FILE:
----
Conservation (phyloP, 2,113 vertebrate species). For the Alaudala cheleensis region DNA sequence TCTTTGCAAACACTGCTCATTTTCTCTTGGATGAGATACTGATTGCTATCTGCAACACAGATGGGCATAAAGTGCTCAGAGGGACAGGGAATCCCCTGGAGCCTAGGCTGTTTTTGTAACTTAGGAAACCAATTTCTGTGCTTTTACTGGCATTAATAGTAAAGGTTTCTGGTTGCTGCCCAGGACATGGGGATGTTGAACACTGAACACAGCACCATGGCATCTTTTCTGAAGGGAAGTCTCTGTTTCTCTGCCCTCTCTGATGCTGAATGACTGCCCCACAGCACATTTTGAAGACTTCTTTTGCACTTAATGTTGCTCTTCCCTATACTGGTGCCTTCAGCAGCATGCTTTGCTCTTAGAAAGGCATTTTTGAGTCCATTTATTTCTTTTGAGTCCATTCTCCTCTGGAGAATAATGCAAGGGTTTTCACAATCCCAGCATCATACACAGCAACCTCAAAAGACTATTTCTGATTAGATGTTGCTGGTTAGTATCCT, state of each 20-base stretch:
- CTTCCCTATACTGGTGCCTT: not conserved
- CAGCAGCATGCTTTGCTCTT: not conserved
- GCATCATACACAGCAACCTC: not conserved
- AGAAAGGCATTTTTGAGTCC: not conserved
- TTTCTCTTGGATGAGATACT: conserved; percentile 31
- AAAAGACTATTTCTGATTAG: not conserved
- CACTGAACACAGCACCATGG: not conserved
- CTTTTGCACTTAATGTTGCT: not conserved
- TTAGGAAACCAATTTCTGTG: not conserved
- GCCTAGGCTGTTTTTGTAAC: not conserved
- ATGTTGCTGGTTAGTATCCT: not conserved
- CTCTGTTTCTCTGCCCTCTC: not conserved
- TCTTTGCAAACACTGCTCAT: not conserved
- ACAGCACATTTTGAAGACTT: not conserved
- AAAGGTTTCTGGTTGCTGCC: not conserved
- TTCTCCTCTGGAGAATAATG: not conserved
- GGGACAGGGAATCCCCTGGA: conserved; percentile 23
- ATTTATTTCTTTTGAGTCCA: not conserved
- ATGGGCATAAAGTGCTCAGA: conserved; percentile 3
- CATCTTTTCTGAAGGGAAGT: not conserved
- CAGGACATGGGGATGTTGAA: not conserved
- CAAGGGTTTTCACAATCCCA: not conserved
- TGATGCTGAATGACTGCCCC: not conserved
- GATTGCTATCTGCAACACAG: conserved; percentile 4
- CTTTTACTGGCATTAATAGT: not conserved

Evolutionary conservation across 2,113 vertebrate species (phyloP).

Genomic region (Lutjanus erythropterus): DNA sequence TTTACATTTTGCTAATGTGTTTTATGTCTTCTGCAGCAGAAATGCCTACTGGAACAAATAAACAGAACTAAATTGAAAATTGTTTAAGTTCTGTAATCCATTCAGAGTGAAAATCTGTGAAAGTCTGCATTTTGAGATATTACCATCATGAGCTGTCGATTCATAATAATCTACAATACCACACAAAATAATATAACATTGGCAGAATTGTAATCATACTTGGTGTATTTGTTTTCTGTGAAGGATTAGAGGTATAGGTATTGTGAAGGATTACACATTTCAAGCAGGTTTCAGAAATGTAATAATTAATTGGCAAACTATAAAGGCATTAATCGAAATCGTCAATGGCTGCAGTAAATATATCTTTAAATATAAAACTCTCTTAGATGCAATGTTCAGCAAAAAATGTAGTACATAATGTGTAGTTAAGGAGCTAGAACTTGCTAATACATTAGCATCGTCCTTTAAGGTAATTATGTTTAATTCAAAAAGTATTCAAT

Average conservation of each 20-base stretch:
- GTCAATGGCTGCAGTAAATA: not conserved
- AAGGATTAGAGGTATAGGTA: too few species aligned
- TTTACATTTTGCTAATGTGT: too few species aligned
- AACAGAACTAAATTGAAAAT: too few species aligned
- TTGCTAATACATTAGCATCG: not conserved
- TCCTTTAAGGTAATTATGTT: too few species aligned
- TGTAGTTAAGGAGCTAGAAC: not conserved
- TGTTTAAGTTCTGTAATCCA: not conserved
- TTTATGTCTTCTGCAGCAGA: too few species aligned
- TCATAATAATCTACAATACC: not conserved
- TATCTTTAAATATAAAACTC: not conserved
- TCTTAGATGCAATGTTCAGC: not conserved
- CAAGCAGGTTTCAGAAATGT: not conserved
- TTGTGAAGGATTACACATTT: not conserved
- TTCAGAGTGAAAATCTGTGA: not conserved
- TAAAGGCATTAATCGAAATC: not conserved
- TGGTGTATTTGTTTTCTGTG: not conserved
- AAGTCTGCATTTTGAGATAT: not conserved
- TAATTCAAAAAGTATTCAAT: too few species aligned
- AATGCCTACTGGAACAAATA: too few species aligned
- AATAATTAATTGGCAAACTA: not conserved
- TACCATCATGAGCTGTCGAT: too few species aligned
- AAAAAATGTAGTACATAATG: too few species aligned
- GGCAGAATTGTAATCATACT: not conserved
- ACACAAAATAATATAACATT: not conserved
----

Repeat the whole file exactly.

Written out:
Conservation (phyloP, 2,113 vertebrate species). For the Alaudala cheleensis region DNA sequence TCTTTGCAAACACTGCTCATTTTCTCTTGGATGAGATACTGATTGCTATCTGCAACACAGATGGGCATAAAGTGCTCAGAGGGACAGGGAATCCCCTGGAGCCTAGGCTGTTTTTGTAACTTAGGAAACCAATTTCTGTGCTTTTACTGGCATTAATAGTAAAGGTTTCTGGTTGCTGCCCAGGACATGGGGATGTTGAACACTGAACACAGCACCATGGCATCTTTTCTGAAGGGAAGTCTCTGTTTCTCTGCCCTCTCTGATGCTGAATGACTGCCCCACAGCACATTTTGAAGACTTCTTTTGCACTTAATGTTGCTCTTCCCTATACTGGTGCCTTCAGCAGCATGCTTTGCTCTTAGAAAGGCATTTTTGAGTCCATTTATTTCTTTTGAGTCCATTCTCCTCTGGAGAATAATGCAAGGGTTTTCACAATCCCAGCATCATACACAGCAACCTCAAAAGACTATTTCTGATTAGATGTTGCTGGTTAGTATCCT, state of each 20-base stretch:
- CTTCCCTATACTGGTGCCTT: not conserved
- CAGCAGCATGCTTTGCTCTT: not conserved
- GCATCATACACAGCAACCTC: not conserved
- AGAAAGGCATTTTTGAGTCC: not conserved
- TTTCTCTTGGATGAGATACT: conserved; percentile 31
- AAAAGACTATTTCTGATTAG: not conserved
- CACTGAACACAGCACCATGG: not conserved
- CTTTTGCACTTAATGTTGCT: not conserved
- TTAGGAAACCAATTTCTGTG: not conserved
- GCCTAGGCTGTTTTTGTAAC: not conserved
- ATGTTGCTGGTTAGTATCCT: not conserved
- CTCTGTTTCTCTGCCCTCTC: not conserved
- TCTTTGCAAACACTGCTCAT: not conserved
- ACAGCACATTTTGAAGACTT: not conserved
- AAAGGTTTCTGGTTGCTGCC: not conserved
- TTCTCCTCTGGAGAATAATG: not conserved
- GGGACAGGGAATCCCCTGGA: conserved; percentile 23
- ATTTATTTCTTTTGAGTCCA: not conserved
- ATGGGCATAAAGTGCTCAGA: conserved; percentile 3
- CATCTTTTCTGAAGGGAAGT: not conserved
- CAGGACATGGGGATGTTGAA: not conserved
- CAAGGGTTTTCACAATCCCA: not conserved
- TGATGCTGAATGACTGCCCC: not conserved
- GATTGCTATCTGCAACACAG: conserved; percentile 4
- CTTTTACTGGCATTAATAGT: not conserved

Evolutionary conservation across 2,113 vertebrate species (phyloP).

Genomic region (Lutjanus erythropterus): DNA sequence TTTACATTTTGCTAATGTGTTTTATGTCTTCTGCAGCAGAAATGCCTACTGGAACAAATAAACAGAACTAAATTGAAAATTGTTTAAGTTCTGTAATCCATTCAGAGTGAAAATCTGTGAAAGTCTGCATTTTGAGATATTACCATCATGAGCTGTCGATTCATAATAATCTACAATACCACACAAAATAATATAACATTGGCAGAATTGTAATCATACTTGGTGTATTTGTTTTCTGTGAAGGATTAGAGGTATAGGTATTGTGAAGGATTACACATTTCAAGCAGGTTTCAGAAATGTAATAATTAATTGGCAAACTATAAAGGCATTAATCGAAATCGTCAATGGCTGCAGTAAATATATCTTTAAATATAAAACTCTCTTAGATGCAATGTTCAGCAAAAAATGTAGTACATAATGTGTAGTTAAGGAGCTAGAACTTGCTAATACATTAGCATCGTCCTTTAAGGTAATTATGTTTAATTCAAAAAGTATTCAAT

Average conservation of each 20-base stretch:
- GTCAATGGCTGCAGTAAATA: not conserved
- AAGGATTAGAGGTATAGGTA: too few species aligned
- TTTACATTTTGCTAATGTGT: too few species aligned
- AACAGAACTAAATTGAAAAT: too few species aligned
- TTGCTAATACATTAGCATCG: not conserved
- TCCTTTAAGGTAATTATGTT: too few species aligned
- TGTAGTTAAGGAGCTAGAAC: not conserved
- TGTTTAAGTTCTGTAATCCA: not conserved
- TTTATGTCTTCTGCAGCAGA: too few species aligned
- TCATAATAATCTACAATACC: not conserved
- TATCTTTAAATATAAAACTC: not conserved
- TCTTAGATGCAATGTTCAGC: not conserved
- CAAGCAGGTTTCAGAAATGT: not conserved
- TTGTGAAGGATTACACATTT: not conserved
- TTCAGAGTGAAAATCTGTGA: not conserved
- TAAAGGCATTAATCGAAATC: not conserved
- TGGTGTATTTGTTTTCTGTG: not conserved
- AAGTCTGCATTTTGAGATAT: not conserved
- TAATTCAAAAAGTATTCAAT: too few species aligned
- AATGCCTACTGGAACAAATA: too few species aligned
- AATAATTAATTGGCAAACTA: not conserved
- TACCATCATGAGCTGTCGAT: too few species aligned
- AAAAAATGTAGTACATAATG: too few species aligned
- GGCAGAATTGTAATCATACT: not conserved
- ACACAAAATAATATAACATT: not conserved